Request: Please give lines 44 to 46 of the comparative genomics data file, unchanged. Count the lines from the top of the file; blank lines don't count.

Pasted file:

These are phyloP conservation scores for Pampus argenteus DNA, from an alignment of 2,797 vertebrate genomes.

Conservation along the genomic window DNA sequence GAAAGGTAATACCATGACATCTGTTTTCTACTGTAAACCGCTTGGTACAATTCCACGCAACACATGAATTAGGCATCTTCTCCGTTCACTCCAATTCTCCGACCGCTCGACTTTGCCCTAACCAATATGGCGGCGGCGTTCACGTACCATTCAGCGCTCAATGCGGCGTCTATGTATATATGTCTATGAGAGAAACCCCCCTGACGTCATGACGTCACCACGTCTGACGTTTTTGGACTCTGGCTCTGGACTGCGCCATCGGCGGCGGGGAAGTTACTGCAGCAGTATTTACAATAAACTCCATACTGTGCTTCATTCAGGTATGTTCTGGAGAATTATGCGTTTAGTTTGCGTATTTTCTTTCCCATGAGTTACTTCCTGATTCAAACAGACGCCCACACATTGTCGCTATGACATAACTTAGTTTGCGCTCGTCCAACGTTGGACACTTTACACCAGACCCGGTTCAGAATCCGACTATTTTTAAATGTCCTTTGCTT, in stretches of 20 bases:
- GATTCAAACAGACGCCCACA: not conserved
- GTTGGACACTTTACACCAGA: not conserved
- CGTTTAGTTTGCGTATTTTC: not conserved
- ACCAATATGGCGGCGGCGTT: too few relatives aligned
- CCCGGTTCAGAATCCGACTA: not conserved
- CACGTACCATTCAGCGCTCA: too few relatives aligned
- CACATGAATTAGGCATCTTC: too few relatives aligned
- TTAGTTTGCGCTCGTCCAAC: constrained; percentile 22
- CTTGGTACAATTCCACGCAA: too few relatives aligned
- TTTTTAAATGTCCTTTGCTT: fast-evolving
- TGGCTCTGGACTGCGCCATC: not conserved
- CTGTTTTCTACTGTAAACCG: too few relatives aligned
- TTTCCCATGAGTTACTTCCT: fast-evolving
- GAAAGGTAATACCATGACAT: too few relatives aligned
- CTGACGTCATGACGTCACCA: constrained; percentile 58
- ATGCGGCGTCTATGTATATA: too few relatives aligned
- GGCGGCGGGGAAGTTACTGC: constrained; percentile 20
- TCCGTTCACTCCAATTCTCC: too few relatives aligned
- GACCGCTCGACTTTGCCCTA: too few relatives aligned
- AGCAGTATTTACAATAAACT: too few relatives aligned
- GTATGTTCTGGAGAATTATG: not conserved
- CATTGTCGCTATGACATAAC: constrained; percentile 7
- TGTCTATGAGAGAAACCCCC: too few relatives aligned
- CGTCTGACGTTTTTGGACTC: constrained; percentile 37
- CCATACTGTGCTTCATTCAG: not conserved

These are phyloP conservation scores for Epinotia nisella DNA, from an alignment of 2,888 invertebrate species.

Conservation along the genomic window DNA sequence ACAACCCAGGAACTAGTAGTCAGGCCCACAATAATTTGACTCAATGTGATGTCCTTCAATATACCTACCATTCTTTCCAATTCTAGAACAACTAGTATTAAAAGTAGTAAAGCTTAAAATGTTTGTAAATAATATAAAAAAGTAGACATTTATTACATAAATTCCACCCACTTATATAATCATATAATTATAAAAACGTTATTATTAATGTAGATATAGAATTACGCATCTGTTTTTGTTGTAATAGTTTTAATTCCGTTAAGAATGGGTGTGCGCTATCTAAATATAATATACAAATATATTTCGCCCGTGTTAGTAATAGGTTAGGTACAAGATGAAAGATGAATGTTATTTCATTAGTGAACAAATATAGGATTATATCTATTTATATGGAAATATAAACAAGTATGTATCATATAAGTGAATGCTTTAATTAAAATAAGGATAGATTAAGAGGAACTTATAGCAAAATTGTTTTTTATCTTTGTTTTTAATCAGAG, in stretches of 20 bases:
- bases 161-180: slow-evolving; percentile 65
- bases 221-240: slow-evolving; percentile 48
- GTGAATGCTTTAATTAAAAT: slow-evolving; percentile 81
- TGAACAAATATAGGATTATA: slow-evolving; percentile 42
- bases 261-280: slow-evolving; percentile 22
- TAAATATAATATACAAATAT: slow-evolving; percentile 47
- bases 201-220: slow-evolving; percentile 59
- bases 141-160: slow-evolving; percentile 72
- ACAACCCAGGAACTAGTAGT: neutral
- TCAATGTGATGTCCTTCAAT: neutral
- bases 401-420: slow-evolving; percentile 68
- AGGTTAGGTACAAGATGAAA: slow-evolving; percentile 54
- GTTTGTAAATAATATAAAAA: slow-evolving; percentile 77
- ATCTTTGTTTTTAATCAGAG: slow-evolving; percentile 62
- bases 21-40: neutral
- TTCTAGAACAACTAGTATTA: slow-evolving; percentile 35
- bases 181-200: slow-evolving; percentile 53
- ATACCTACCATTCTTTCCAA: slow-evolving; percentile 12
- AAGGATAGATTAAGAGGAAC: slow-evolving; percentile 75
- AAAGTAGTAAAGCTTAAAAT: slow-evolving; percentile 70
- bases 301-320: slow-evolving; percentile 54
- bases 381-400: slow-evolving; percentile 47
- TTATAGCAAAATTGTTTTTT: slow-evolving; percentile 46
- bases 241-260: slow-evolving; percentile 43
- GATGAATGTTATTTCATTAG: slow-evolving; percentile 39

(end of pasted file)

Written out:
- bases 21-40: neutral
- TTCTAGAACAACTAGTATTA: slow-evolving; percentile 35
- bases 181-200: slow-evolving; percentile 53